Monday, October 27, 2014

Synthetic Genome Assembly in Your Research Lab

The Gibson Assembly® method was first developed by Dr. Dan Gibson and his colleagues at the J. Craig Venter Institute. With Dr. Gibson’s expertise, they successfully synthesized a 583kb Mycoplasma genitalium genome in 2008 and a 1.2 million bp Mycoplasma mycoides genome in 2010, the largest synthetic genome to date. The team overcame the limitations of traditional cloning by developing the Gibson Assembly® method, which allows for seamless DNA assembly without the presence of restriction enzyme sites. Since the likelihood of unwanted restriction sites increases with the length of the sequence, large genomic sequences could not be assembled prior to this method. 

Assembly in Stages

The Gibson Assembly®
 reaction relies on a mix of enzymes (exonuclease, polymerase, and ligase) that anneal overlapping ends between DNA fragments in an isothermal reaction. The team built the synthetic genome in several stages: 1000 bp cassettes were assembled from overlapping synthetic oligos, which were recombined in sets of 10 to produce 10,000 bp assemblies. The 10kb assemblies were further recombined to produce 100kb assemblies. From there, these fragments formed the complete 1.2 million base pair genome.

Creation of a Bacterial Cell Controlled by a Chemically Synthesized Genome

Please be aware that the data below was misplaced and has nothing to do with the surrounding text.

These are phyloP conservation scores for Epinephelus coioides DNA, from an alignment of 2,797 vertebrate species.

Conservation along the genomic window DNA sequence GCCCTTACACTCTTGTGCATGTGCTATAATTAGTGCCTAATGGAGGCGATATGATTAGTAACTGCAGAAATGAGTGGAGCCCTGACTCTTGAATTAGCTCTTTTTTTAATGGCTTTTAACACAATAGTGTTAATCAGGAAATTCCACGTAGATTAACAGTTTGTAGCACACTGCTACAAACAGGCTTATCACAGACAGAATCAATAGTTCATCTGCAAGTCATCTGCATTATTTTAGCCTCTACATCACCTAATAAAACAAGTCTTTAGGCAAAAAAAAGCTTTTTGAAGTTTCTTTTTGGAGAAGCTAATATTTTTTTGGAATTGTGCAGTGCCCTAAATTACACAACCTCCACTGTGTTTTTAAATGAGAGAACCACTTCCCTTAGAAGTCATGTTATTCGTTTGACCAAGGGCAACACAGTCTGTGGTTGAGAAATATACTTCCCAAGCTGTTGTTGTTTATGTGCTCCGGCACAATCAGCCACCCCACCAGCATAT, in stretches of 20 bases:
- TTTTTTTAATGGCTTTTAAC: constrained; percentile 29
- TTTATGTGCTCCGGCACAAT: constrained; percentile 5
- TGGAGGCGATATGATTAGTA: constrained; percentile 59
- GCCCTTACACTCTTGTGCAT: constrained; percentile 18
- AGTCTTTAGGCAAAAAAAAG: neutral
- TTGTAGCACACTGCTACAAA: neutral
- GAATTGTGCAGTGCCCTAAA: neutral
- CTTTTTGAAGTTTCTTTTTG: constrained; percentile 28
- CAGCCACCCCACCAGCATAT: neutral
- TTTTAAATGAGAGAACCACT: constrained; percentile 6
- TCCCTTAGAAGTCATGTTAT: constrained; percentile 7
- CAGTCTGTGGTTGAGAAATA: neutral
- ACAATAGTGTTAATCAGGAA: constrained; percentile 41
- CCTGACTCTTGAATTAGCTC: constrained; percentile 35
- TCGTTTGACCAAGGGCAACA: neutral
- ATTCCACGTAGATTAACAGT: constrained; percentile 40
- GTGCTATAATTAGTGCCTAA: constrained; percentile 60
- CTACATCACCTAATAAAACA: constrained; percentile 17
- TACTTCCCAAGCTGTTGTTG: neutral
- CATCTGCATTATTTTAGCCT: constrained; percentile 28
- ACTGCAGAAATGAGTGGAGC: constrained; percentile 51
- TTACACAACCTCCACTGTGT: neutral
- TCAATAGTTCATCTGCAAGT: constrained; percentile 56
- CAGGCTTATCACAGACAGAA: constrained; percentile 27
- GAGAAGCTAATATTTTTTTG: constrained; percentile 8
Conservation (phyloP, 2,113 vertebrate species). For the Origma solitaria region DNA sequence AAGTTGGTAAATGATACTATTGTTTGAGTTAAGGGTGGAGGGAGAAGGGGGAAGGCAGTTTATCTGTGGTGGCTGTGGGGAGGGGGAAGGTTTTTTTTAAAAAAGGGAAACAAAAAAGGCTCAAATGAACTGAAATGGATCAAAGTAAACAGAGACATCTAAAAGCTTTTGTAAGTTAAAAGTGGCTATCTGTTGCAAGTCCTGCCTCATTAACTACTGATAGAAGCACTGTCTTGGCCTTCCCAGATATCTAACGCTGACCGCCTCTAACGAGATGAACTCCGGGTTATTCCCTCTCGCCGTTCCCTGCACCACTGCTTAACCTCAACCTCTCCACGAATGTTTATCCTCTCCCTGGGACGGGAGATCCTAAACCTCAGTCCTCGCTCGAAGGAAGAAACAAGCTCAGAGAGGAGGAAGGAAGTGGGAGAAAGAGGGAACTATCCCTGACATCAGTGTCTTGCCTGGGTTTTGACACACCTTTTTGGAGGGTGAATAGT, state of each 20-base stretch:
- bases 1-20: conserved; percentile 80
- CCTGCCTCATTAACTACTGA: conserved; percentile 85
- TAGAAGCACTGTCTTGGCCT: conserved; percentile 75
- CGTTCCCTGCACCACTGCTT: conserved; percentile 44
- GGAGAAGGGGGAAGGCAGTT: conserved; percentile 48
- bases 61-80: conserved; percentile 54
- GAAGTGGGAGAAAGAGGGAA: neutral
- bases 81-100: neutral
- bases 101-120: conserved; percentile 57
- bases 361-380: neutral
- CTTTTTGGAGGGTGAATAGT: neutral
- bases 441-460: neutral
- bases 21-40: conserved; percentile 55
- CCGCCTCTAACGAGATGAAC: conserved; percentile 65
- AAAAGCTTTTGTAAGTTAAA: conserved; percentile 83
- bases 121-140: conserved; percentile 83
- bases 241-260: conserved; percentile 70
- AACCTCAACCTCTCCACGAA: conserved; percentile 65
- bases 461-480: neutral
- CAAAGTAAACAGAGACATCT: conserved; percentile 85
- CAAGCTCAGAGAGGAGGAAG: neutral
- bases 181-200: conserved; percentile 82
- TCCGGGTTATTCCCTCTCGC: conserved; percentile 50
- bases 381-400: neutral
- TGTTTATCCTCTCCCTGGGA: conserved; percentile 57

Dr. Gibson joined Synthetic Genomics Inc. in 2011 after more than 6 years in JCVI. He brought the synthetic genomic tools developed at JCVI to SGI, leading to the development of automated DNA synthesis, assembly, and error correction technology used today at SGI-DNA.

1 Step Away From a Perfect Clone

The Gibson Assembly® method has been developed into a high fidelity 1 step reagent kit by Dan Gibson’s team at Synthetic Genomics Inc. SGI’s Gibson Assembly
® HiFi 1 Step Kit is now available for purchase through SGI-DNA. 

Vibhu Gupta, Senior Product Manager at SGI, says "the main advantage of the new formulation compared to other commercial kits is its ability to accurately assemble multiple fragments with greater than 90% cloning efficiency." The team's experimental results show that the high fidelity formulation ensures assembly junctions are error free, resulting in more perfect clones and lower sequencing costs. The kit is also capable of assembling large genome sized fragments up to 100kb. 

Commercial licensing is now available to companies interested in assembling synthetic plasmids, pathways and genomes that result in commercial products. 

SGI-DNA uses the Gibson Assembly® method today to assemble large and complex DNA constructs, delivering synthetic genomes and pathways to its commercial customers. The Gibson Assembly® technology will be prominently featured in SGI’s future product launches. Stay tuned for more news.